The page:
City’s Past Filled with Blueprint of Success

Monday, August 6, 2012, Vol. 127, No. 152

Go to any public meeting where plans for an area are being made, buzz words are flying, big sheets of paper are being written on and “stakeholders” are sitting in various clusters, and you will hear numerous people suggest that all the area needs are spaces for shops.

At that very early stage of planning, more shops are the panacea. By the time the plan is turning into reality, there aren’t as many shops.

That’s because behind the clean windows, lace curtains and cute shop setting that we see ourselves enjoying are someone’s business – someone’s dream and someone’s struggle.

Not everyone has what it takes to run a business. It is not for the faint of heart. Things happen even to businesses built on a sound business plan in the right economic conditions – bad things.

As John Simmons of the Turnaround Management Association said in this week’s cover story and many others have said over the years, “Hope is not a strategy.”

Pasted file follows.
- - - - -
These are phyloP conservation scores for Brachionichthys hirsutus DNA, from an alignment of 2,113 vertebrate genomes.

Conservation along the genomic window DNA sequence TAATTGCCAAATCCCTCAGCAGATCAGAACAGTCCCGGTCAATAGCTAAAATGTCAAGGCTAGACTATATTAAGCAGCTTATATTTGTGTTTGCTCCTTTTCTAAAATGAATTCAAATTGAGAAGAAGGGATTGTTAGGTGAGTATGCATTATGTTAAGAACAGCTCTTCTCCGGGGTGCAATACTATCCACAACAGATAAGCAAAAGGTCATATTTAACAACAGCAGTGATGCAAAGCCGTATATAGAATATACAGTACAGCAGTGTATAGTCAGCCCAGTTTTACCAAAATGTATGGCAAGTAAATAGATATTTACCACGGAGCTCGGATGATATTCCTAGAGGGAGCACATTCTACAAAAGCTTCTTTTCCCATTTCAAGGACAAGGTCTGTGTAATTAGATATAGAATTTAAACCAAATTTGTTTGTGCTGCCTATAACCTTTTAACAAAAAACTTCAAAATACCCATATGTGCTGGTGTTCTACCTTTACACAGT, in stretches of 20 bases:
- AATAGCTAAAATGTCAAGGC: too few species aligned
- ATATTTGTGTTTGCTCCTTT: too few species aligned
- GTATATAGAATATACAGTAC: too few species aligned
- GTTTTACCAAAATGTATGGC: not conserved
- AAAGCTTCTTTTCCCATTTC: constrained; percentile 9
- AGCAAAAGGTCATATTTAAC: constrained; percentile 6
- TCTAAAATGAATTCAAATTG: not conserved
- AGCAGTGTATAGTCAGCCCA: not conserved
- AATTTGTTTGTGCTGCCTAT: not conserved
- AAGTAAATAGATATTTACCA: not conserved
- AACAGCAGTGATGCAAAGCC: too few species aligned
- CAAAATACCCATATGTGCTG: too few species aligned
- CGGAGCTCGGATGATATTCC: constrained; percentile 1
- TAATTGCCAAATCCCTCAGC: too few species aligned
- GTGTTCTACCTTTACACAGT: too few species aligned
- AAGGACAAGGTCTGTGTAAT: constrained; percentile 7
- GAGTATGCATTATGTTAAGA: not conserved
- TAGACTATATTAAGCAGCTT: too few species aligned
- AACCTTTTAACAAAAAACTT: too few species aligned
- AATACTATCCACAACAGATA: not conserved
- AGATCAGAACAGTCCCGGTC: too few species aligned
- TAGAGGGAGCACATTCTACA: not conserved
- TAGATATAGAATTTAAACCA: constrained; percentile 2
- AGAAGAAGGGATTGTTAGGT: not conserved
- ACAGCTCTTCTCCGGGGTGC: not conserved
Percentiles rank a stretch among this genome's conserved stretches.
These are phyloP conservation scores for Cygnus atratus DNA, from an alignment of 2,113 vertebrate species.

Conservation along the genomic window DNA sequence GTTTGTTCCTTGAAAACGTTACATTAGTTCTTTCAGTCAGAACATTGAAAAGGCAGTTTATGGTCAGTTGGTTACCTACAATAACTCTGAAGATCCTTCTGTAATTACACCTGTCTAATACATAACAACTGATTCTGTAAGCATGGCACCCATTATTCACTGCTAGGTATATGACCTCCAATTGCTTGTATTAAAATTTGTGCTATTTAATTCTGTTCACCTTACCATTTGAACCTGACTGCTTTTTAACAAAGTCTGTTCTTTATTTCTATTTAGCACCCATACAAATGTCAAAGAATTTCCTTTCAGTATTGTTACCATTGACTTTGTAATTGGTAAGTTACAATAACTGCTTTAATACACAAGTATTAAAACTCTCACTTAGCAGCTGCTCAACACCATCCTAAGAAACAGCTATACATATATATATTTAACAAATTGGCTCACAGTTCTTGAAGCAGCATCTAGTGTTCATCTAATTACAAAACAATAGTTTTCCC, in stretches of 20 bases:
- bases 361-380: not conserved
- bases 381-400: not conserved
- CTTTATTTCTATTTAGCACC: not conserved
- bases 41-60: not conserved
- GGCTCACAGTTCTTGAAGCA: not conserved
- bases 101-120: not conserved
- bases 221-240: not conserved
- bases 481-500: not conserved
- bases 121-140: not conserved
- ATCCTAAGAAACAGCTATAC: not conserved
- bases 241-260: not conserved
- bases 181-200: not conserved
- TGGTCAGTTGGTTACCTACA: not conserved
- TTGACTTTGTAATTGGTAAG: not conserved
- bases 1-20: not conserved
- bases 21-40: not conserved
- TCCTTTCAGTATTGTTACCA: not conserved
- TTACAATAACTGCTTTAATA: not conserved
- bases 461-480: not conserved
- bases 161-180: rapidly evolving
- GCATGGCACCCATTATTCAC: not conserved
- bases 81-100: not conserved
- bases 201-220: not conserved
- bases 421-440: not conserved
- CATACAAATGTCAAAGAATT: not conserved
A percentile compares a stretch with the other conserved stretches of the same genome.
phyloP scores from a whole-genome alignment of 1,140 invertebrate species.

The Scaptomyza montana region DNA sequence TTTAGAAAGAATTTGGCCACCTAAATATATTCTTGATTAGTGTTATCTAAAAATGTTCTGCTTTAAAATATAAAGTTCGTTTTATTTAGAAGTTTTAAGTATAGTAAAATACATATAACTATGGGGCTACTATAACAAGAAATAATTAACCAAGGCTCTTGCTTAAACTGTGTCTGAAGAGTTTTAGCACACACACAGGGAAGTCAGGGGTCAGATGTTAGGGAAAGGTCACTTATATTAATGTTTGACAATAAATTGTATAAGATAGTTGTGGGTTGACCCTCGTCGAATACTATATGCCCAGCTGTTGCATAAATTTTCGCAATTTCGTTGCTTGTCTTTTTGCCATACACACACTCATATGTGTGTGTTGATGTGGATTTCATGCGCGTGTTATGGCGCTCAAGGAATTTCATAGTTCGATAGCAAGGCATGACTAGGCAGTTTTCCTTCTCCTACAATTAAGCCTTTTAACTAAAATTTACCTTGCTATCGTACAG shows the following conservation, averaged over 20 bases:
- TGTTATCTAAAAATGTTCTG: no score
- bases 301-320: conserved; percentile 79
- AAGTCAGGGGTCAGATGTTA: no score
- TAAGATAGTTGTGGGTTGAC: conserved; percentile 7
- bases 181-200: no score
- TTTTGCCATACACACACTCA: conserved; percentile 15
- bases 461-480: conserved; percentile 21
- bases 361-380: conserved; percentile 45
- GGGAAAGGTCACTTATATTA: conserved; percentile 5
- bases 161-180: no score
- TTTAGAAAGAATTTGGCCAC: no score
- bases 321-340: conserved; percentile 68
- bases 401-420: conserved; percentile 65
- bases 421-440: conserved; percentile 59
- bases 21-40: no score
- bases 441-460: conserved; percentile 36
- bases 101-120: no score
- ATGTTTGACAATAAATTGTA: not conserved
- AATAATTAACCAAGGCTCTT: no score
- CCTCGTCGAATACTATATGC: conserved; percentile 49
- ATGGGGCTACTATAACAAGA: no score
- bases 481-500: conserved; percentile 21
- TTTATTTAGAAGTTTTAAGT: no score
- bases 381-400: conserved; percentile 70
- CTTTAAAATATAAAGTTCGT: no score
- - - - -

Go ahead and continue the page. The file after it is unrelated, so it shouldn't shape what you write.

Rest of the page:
A year ago we talked to Carolyn Hardy about her journey to the $30 million deal with City Brewing Co. for her bottling plant in Hickory Hill. The journey includes doubts, a business plan continually rejected that she took as an indication she needed to keep working on it and a tornado that likely would have put a less dedicated soul out of business.

“Your success will be driven by how you handle those bad days,” she told us.

Part of our city’s history and part of its DNA are one of a kind entrepreneurs who changed American culture and the world with their bold visions – Fred Smith, the founder of FedEx Corp.; Kemmons Wilson, the founder of Holiday Inns; and Clarence Saunders, the originator of the supermarket concept.

The smugness of history is that it includes the certainty of knowing what happened. And that can cause us to lose sight of the struggles each had on the way to a successful certainty that was neither guaranteed much less promised.

This is the knowledge that needs to be shared more as more of us make a leap to an uncertain outcome but one in which we seek to have more control over our destiny.

Local and state government can help some but they are limited by choice as well as by circumstance in that role. They can’t guarantee the survival of a business with a flawed plan no matter what they give in incentives.

It is those who have seen the dark side of entrepreneurship and lived to fight another day who have the know-how and the financial muscle to inspire.

What we need in a community where the ability to build and hold wealth across generational lines is too scarce is a realistic idea of both how difficult and how rewarding that can be.